Beginning on or about March 3, 2015, numerous purported class action cases were filed in various United States federal district courts and state courts involving claims of excessive formaldehyde emissions from the Company’s Chinese-manufactured laminate flooring products. The purported classes consisted of all United States consumers that

29

purchased the relevant products during certain time periods. Plaintiffs in these cases challenged the Company’s labeling of its products as compliant with the California Air Resources Board Regulation and alleged claims for fraudulent concealment, breach of warranty, negligent misrepresentation and violation of various state consumer protection statutes. The plaintiffs sought various forms of declaratory and injunctive relief and unquantified damages, including restitution and actual, compensatory, consequential and, in certain cases, punitive damages, as well as interest, costs and attorneys’ fees incurred by the plaintiffs and other purported class members in connection with the alleged claims. The United States Judicial Panel on Multidistrict Litigation (the “MDL Panel”) transferred and consolidated the federal cases to the United States District Court for the Eastern District of Virginia (the “Virginia Court”). The consolidated case in the Virginia Court is captioned In re: Lumber Liquidators Chinese-Manufactured Flooring Products Marketing, Sales, Practices and Products Liability Litigation (the “Formaldehyde MDL”).

 

Beginning on or about May 20, 2015, multiple class actions were filed in the United States District Court for the Central District of California and other district courts located in the place of residence of each non-California plaintiffs consisting of United States consumers who purchased the Company’s Chinese-manufactured laminate flooring products challenging certain representations about the durability and abrasion class ratings of such products. These plaintiffs asserted claims for fraudulent concealment, breach of warranty and violation of various state consumer protection statutes. The plaintiffs did not quantify any alleged damages in these cases; however, in addition to attorneys’ fees and costs, they did seek an order (i) certifying the action as a class action, (ii) adopting the plaintiffs’ class definitions and finding that the plaintiffs are their proper representatives, (iii) appointing their counsel as class counsel, (iv) granting injunctive relief to prohibit the Company from continuing to advertise and/or sell laminate flooring products with false abrasion class ratings, (v) providing restitution of all monies the Company received from the plaintiffs and class members and (vi) providing damages (actual, compensatory and consequential), as well as punitive damages. On October 3, 2016, the MDL Panel transferred and consolidated the abrasion class actions to the Virginia Court. The consolidated case is captioned In re: Lumber Liquidators Chinese-Manufactured Laminate Flooring Durability Marketing and Sales Practices Litigation (the “Abrasion MDL”).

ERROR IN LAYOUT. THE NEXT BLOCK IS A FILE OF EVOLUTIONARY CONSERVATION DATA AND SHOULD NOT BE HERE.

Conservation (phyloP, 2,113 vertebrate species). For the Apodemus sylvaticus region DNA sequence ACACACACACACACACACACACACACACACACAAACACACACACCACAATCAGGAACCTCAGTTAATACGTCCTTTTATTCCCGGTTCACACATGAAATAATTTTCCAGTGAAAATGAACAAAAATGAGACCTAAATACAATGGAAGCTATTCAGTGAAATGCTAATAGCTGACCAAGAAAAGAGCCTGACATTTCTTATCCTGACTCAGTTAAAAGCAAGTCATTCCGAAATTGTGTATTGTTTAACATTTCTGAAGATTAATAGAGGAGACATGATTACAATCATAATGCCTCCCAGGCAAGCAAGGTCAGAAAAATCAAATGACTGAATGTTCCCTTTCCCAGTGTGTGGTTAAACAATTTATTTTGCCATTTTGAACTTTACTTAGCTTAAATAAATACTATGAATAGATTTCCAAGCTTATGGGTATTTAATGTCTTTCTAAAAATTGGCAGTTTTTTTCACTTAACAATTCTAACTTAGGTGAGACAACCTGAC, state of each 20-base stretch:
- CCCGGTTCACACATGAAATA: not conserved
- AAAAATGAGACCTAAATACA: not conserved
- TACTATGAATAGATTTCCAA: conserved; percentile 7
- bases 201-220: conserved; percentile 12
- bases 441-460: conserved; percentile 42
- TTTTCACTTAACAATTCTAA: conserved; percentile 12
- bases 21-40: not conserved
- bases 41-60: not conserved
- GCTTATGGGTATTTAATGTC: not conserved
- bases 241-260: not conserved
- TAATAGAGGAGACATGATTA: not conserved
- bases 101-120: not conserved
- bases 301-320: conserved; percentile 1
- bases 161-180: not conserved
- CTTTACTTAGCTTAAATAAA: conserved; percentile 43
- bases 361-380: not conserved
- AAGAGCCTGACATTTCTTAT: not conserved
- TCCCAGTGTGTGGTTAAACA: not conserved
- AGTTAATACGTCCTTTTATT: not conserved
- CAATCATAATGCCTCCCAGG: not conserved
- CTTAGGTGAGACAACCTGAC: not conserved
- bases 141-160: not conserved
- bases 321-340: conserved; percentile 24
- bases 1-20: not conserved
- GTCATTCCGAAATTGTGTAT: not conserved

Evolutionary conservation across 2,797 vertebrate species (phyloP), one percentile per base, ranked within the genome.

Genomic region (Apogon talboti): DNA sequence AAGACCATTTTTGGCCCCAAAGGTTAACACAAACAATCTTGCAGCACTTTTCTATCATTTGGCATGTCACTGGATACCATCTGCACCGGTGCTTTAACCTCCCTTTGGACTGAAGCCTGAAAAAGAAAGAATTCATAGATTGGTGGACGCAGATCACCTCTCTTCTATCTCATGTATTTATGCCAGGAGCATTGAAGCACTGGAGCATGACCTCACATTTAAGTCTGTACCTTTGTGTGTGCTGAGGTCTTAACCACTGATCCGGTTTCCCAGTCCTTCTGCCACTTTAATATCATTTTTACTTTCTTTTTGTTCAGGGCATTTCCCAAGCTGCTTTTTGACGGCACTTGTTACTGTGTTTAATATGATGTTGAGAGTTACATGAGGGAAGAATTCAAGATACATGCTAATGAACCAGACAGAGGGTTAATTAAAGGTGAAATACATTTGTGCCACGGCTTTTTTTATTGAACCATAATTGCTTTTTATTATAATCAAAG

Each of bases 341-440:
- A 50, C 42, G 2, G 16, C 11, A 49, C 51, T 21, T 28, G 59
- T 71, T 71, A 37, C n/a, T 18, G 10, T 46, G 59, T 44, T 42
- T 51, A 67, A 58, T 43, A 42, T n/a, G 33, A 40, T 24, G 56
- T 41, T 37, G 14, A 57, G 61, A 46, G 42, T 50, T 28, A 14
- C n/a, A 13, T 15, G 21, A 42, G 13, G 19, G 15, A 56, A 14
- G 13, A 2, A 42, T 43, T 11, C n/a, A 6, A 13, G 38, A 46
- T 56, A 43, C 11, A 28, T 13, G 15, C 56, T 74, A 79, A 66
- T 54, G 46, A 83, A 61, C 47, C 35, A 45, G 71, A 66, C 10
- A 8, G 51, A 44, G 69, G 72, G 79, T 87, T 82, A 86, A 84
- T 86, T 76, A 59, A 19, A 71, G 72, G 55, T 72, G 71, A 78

On March 15, 2018, the Company entered into a settlement agreement to jointly settle the Formaldehyde MDL and the Abrasion MDL. Under the terms of the settlement agreement, the Company agreed to fund $22 million (the “MDL Cash Payment”) and provide $14 million in store-credit vouchers for an aggregate settlement amount of $36 million to settle claims brought on behalf of purchasers of Chinese-manufactured laminate flooring sold by the Company between January 1, 2009 and May 31, 2015. The $36 million aggregate settlement amount was accrued in 2017. On June 16, 2018, the Virginia Court issued an order that, among other things, granted preliminary approval of the settlement agreement. Following the preliminary approval, and pursuant to the terms of the settlement agreement, in June 2018, the Company paid $0.5 million for settlement administration costs, which is part of the MDL Cash Payment, to the plaintiffs’ settlement escrow account. Subsequent to the Final Approval and Fairness Hearing held on October 3, 2018, the Court approved the settlement on October 9, 2018 and, as a result, the Company paid $21.5 million in cash into the plaintiffs’ settlement escrow account. 

 

On November 8, 2018, an individual filed a Notice of Appeal in the United States Court of Appeals for the Fourth Circuit (the “Appeals Court”) challenging the settlement. On December 14, 2018, another individual filed a Notice of Appeal in the Appeals Court. Subsequently, the Appeals Court consolidated both appeals.  On March 10, 2020, the Appeals Court upheld the order approving the settlement agreement, and vacated the award of attorney’s fees, requiring the Virginia Court to reconsider the award of attorneys’ fees to the lawyers representing the class.  The Appeals Court determined that the Settlement Agreement was fair, reasonable, and adequate, and upheld the district court’s approval order.  On remand, the Virginia Court will reconsider how attorney’s fees for the class lawyers should be calculated for the settlement that includes cash and vouchers.  The legal exposure to the company is the same, and the company is pleased that the settlement agreement was upheld.  Vouchers, which generally have a three-year life, will be distributed by the administrator upon order of the Virginia Court.  At March 31, 2020, the Company’s obligations related to Formaldehyde MDL and Abrasion MDL consisted of a short-term payable of $36 million with $14 million expected to be satisfied by the issuance of vouchers. If the appeals were to result in the settlement being set aside, the Company would receive $21.5 million back from the escrow agent. Accordingly, the Company has accounted for the payment of $21.5 million as a deposit in the caption “Deposit for Legal Settlements” on its condensed consolidated balance sheets. The Company has no liability accrued related to the appeals.

 

30